• ‘Maybe you can squeeze in a quick workout if you go straight to the gym from work.’
  • 3with object and adverbial Obtain (something) from someone with difficulty.

    ‘a governor who wants to squeeze as much money out of taxpayers as he can’
    • ‘With both feet on the accelerator he also tore into the car-jacking mentality of successive Irish governments that have squeezed billions in taxes from motorists to pay for the public transport snarl-ups.’
    • ‘Since then she has tried to get the police to squeeze money out of me and has made it very difficult for me.’
    • ‘Then, like the mysterious owner of the Winter Gardens, he could squeeze money out of the council in the form of a loan which he need only pay back when the Government brings back the rack.’
    • ‘It's up to us as employers to squeeze a little social justice into the work environments we create.’
    • ‘Try to squeeze the optimum commercial output from your investment and you may destroy the very sport you bought.’
    • ‘In the process they unearthed evidence that he was squeezing money from businesses in need of his influence.’
    • ‘In normal circumstances, the airlines would have had to struggle to squeeze money out of Washington.’
    • ‘I'd thought here was my chance to squeeze some money from Sullivan.’
    • ‘Billed as a comedy, The Green Butchers certainly squeezes a few audible laughs from you, but mostly the humour is the aftertaste of the film's overarching absurdity, dry and fleeting.’
    • ‘They are trying to squeeze excess money out of the game's economy.’
    • ‘However, even this incentive is arguably little more than a cynical attempt to squeeze extra money out of customers.’
    extort, force, extract, wrest, wring, tear from, milk
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    1. 3.1informal with object Pressure (someone) in order to obtain something from them.
      ‘she used the opportunity to squeeze him for information’
      • ‘Federal prosecutors squeeze anyone and everyone they can to get someone to flip on big fishes.’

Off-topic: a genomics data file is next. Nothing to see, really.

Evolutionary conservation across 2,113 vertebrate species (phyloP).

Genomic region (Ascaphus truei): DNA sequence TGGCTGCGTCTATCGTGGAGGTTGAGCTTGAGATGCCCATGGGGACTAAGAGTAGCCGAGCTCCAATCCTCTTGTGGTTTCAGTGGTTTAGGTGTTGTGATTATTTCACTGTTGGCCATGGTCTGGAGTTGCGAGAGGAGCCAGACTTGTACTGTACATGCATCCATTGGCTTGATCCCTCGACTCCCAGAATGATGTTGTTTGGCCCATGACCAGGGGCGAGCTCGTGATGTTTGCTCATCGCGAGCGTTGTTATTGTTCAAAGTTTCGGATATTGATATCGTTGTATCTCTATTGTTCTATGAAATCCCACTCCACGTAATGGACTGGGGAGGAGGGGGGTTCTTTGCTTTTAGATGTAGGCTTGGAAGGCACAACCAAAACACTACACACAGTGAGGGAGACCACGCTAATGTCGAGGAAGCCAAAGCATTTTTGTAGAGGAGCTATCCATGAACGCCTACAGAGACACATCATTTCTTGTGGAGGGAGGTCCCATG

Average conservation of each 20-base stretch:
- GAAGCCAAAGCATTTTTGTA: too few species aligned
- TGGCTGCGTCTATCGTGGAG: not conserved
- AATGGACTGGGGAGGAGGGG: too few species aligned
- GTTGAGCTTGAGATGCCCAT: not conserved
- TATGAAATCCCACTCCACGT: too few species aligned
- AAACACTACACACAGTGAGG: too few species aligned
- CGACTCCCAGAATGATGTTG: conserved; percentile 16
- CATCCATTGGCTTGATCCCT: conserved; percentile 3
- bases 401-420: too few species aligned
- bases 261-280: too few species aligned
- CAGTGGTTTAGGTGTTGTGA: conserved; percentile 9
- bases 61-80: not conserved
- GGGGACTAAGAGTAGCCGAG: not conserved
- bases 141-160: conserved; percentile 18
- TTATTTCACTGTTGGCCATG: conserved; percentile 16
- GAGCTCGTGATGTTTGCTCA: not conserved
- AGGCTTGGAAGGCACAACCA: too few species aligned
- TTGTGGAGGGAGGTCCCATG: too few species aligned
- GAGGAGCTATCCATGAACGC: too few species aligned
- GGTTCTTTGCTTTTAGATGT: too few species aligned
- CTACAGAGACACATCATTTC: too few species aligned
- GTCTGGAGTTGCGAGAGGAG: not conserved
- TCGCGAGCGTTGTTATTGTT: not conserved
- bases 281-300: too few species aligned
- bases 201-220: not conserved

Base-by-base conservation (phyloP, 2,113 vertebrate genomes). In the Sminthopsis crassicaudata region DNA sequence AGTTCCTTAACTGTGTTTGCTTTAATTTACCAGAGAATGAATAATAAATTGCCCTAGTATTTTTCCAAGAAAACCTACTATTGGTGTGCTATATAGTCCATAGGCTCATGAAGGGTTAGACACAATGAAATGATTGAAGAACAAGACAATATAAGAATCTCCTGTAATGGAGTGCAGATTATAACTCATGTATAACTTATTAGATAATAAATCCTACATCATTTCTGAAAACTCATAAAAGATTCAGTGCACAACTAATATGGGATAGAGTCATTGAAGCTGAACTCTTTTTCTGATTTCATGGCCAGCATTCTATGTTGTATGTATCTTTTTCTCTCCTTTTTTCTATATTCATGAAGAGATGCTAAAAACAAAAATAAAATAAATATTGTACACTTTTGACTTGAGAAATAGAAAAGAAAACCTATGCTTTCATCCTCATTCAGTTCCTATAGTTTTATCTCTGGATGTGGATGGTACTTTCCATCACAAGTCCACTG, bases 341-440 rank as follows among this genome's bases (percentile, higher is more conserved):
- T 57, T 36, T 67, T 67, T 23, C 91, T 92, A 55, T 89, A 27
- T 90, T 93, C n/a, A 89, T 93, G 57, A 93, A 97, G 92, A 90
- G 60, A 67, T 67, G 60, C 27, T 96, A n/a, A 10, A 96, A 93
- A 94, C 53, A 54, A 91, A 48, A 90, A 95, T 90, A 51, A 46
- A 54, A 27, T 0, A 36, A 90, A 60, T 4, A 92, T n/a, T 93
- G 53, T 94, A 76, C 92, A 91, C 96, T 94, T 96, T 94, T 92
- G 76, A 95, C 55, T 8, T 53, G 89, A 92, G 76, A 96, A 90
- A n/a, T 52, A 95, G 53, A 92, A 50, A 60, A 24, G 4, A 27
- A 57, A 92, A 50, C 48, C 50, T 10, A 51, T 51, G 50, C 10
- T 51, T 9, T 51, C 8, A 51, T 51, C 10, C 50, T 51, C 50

• ‘I rather like the idea of squeezing the rich until they spit pips and thus don't favour lowering the top tax rate.’
      • ‘We do not begin squeezing Iran to give up its nuclear program.’
      • ‘Over the course of my post-secondary scholastic career my institutions have tried to squeeze me for every dime that they possibly could.’
      • ‘You've got a lot of big-time Republicans squeezing you big-time, if you will, to drop out.’
      • ‘Let's try to squeeze him and find out what they really do know.’
      • ‘However, the organization is squeezing Nicaragua to accept privatization.’
      pressurize, pressure, bring pressure to bear on, strong-arm
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    2. 3.2squeeze someone/something outwith object Force someone or something out of a domain or activity.
      ‘workers have been squeezed out of their jobs’
      • ‘Over the next ten years, the couple believe small garages will be squeezed out by increasingly technical cars.’
      • ‘Cinema has enjoyed a renaissance in Britain with a string of blockbuster hits like the Harry Potter films, but industry insiders always feared that some of the city's cinemas would be squeezed out by the new multiplexes.’
      • ‘Independents could be squeezed out by two or three big multinationals and that is not in anyone's interest.’
      • ‘Perhaps we will be squeezed out altogether but when you see diseases like avian flu in foreign imports it reaffirms consumer confidence in British poultry.’
      • ‘He expected numerous calls from agents of minor Scottish celebrities anxious they will be squeezed out by some of the world's top celebrities.’
      • ‘And as the major wineries chase more market share, it's being forecast that hundreds of smaller operators could be squeezed out within the next three years.’
      • ‘I would have liked to stay at the Drill Field, but we were squeezed out by mounting debts and new safety standards, which we can't afford to pay for.’
      • ‘More and more small farmers will be squeezed out or retire.’
      • ‘The truth is that not all students can afford to pay more, and as educational costs increase for individual students, eventually even middle class families will be squeezed out of academic and career opportunities.’
      • ‘We intended to rent a small office building, only to find that we were squeezed out by those who have strong backstage support.’
      • ‘Now donkey owners fear they will be squeezed out by plans - to be considered by councillors tomorrow - to erect a Continental style Super Jumper bungee ride on the sands by Foreshore Road.’
      • ‘New buyers have been squeezed out by an unprecedented property boom in the past 8 years.’